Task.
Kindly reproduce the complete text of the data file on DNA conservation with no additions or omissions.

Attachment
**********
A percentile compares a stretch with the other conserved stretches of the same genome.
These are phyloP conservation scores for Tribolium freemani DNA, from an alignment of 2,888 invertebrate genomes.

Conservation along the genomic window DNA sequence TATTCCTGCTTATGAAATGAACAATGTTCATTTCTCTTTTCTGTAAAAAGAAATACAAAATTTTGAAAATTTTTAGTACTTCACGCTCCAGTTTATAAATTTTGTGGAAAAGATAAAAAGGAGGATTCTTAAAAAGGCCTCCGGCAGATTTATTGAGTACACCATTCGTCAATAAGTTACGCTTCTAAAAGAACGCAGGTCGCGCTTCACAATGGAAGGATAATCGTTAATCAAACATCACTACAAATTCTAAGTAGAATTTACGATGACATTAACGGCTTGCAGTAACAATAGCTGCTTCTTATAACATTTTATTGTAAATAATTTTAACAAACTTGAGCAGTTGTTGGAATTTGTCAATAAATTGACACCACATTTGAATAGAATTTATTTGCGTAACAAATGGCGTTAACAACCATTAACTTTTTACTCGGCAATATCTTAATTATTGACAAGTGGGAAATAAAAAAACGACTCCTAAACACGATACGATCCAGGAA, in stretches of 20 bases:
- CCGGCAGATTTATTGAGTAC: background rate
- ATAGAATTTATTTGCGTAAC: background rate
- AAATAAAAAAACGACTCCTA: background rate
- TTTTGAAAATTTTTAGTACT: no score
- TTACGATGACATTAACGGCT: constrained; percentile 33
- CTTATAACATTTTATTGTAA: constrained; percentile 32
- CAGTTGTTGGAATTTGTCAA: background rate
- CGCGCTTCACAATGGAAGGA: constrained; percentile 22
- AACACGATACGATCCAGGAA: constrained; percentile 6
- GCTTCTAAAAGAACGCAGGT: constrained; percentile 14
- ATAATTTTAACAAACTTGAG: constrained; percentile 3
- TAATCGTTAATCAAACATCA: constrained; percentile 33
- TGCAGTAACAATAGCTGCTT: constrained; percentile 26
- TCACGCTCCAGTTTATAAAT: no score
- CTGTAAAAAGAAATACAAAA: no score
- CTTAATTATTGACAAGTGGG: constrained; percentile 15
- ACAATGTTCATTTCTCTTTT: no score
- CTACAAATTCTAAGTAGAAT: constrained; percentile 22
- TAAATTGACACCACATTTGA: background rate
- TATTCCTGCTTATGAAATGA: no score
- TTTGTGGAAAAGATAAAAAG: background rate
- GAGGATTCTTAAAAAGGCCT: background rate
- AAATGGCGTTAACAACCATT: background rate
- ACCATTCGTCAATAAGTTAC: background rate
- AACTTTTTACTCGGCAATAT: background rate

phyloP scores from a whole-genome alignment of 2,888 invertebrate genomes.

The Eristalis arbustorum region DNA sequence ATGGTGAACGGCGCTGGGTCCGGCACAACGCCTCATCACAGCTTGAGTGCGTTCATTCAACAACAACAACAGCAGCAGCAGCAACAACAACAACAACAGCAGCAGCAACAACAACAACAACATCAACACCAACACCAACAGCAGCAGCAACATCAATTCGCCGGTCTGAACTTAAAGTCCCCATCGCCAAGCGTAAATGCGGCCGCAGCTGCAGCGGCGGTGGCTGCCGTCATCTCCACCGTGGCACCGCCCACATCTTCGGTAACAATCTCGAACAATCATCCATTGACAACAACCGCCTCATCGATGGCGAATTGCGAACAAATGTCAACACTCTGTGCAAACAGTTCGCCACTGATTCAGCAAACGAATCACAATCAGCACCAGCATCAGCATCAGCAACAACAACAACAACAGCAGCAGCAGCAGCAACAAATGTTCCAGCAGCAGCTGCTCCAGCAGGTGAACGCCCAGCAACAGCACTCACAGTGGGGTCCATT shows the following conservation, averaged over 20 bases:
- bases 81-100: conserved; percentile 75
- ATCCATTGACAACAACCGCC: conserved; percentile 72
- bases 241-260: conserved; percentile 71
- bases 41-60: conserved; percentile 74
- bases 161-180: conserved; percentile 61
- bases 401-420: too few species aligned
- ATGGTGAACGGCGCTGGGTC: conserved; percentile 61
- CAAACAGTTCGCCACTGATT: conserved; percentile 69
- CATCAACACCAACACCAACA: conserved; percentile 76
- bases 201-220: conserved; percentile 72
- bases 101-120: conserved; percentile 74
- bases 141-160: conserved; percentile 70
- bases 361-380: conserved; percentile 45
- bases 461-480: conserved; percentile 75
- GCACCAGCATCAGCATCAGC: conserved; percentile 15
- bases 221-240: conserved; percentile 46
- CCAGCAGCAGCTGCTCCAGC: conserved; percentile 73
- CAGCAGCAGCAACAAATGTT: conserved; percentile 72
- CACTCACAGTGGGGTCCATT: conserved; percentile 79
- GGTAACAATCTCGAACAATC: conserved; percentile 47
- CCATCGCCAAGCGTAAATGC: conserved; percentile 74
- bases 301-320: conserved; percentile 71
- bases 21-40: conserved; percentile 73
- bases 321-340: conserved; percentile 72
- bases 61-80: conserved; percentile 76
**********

A percentile compares a stretch with the other conserved stretches of the same genome.
These are phyloP conservation scores for Tribolium freemani DNA, from an alignment of 2,888 invertebrate genomes.

Conservation along the genomic window DNA sequence TATTCCTGCTTATGAAATGAACAATGTTCATTTCTCTTTTCTGTAAAAAGAAATACAAAATTTTGAAAATTTTTAGTACTTCACGCTCCAGTTTATAAATTTTGTGGAAAAGATAAAAAGGAGGATTCTTAAAAAGGCCTCCGGCAGATTTATTGAGTACACCATTCGTCAATAAGTTACGCTTCTAAAAGAACGCAGGTCGCGCTTCACAATGGAAGGATAATCGTTAATCAAACATCACTACAAATTCTAAGTAGAATTTACGATGACATTAACGGCTTGCAGTAACAATAGCTGCTTCTTATAACATTTTATTGTAAATAATTTTAACAAACTTGAGCAGTTGTTGGAATTTGTCAATAAATTGACACCACATTTGAATAGAATTTATTTGCGTAACAAATGGCGTTAACAACCATTAACTTTTTACTCGGCAATATCTTAATTATTGACAAGTGGGAAATAAAAAAACGACTCCTAAACACGATACGATCCAGGAA, in stretches of 20 bases:
- CCGGCAGATTTATTGAGTAC: background rate
- ATAGAATTTATTTGCGTAAC: background rate
- AAATAAAAAAACGACTCCTA: background rate
- TTTTGAAAATTTTTAGTACT: no score
- TTACGATGACATTAACGGCT: constrained; percentile 33
- CTTATAACATTTTATTGTAA: constrained; percentile 32
- CAGTTGTTGGAATTTGTCAA: background rate
- CGCGCTTCACAATGGAAGGA: constrained; percentile 22
- AACACGATACGATCCAGGAA: constrained; percentile 6
- GCTTCTAAAAGAACGCAGGT: constrained; percentile 14
- ATAATTTTAACAAACTTGAG: constrained; percentile 3
- TAATCGTTAATCAAACATCA: constrained; percentile 33
- TGCAGTAACAATAGCTGCTT: constrained; percentile 26
- TCACGCTCCAGTTTATAAAT: no score
- CTGTAAAAAGAAATACAAAA: no score
- CTTAATTATTGACAAGTGGG: constrained; percentile 15
- ACAATGTTCATTTCTCTTTT: no score
- CTACAAATTCTAAGTAGAAT: constrained; percentile 22
- TAAATTGACACCACATTTGA: background rate
- TATTCCTGCTTATGAAATGA: no score
- TTTGTGGAAAAGATAAAAAG: background rate
- GAGGATTCTTAAAAAGGCCT: background rate
- AAATGGCGTTAACAACCATT: background rate
- ACCATTCGTCAATAAGTTAC: background rate
- AACTTTTTACTCGGCAATAT: background rate

phyloP scores from a whole-genome alignment of 2,888 invertebrate genomes.

The Eristalis arbustorum region DNA sequence ATGGTGAACGGCGCTGGGTCCGGCACAACGCCTCATCACAGCTTGAGTGCGTTCATTCAACAACAACAACAGCAGCAGCAGCAACAACAACAACAACAGCAGCAGCAACAACAACAACAACATCAACACCAACACCAACAGCAGCAGCAACATCAATTCGCCGGTCTGAACTTAAAGTCCCCATCGCCAAGCGTAAATGCGGCCGCAGCTGCAGCGGCGGTGGCTGCCGTCATCTCCACCGTGGCACCGCCCACATCTTCGGTAACAATCTCGAACAATCATCCATTGACAACAACCGCCTCATCGATGGCGAATTGCGAACAAATGTCAACACTCTGTGCAAACAGTTCGCCACTGATTCAGCAAACGAATCACAATCAGCACCAGCATCAGCATCAGCAACAACAACAACAACAGCAGCAGCAGCAGCAACAAATGTTCCAGCAGCAGCTGCTCCAGCAGGTGAACGCCCAGCAACAGCACTCACAGTGGGGTCCATT shows the following conservation, averaged over 20 bases:
- bases 81-100: conserved; percentile 75
- ATCCATTGACAACAACCGCC: conserved; percentile 72
- bases 241-260: conserved; percentile 71
- bases 41-60: conserved; percentile 74
- bases 161-180: conserved; percentile 61
- bases 401-420: too few species aligned
- ATGGTGAACGGCGCTGGGTC: conserved; percentile 61
- CAAACAGTTCGCCACTGATT: conserved; percentile 69
- CATCAACACCAACACCAACA: conserved; percentile 76
- bases 201-220: conserved; percentile 72
- bases 101-120: conserved; percentile 74
- bases 141-160: conserved; percentile 70
- bases 361-380: conserved; percentile 45
- bases 461-480: conserved; percentile 75
- GCACCAGCATCAGCATCAGC: conserved; percentile 15
- bases 221-240: conserved; percentile 46
- CCAGCAGCAGCTGCTCCAGC: conserved; percentile 73
- CAGCAGCAGCAACAAATGTT: conserved; percentile 72
- CACTCACAGTGGGGTCCATT: conserved; percentile 79
- GGTAACAATCTCGAACAATC: conserved; percentile 47
- CCATCGCCAAGCGTAAATGC: conserved; percentile 74
- bases 301-320: conserved; percentile 71
- bases 21-40: conserved; percentile 73
- bases 321-340: conserved; percentile 72
- bases 61-80: conserved; percentile 76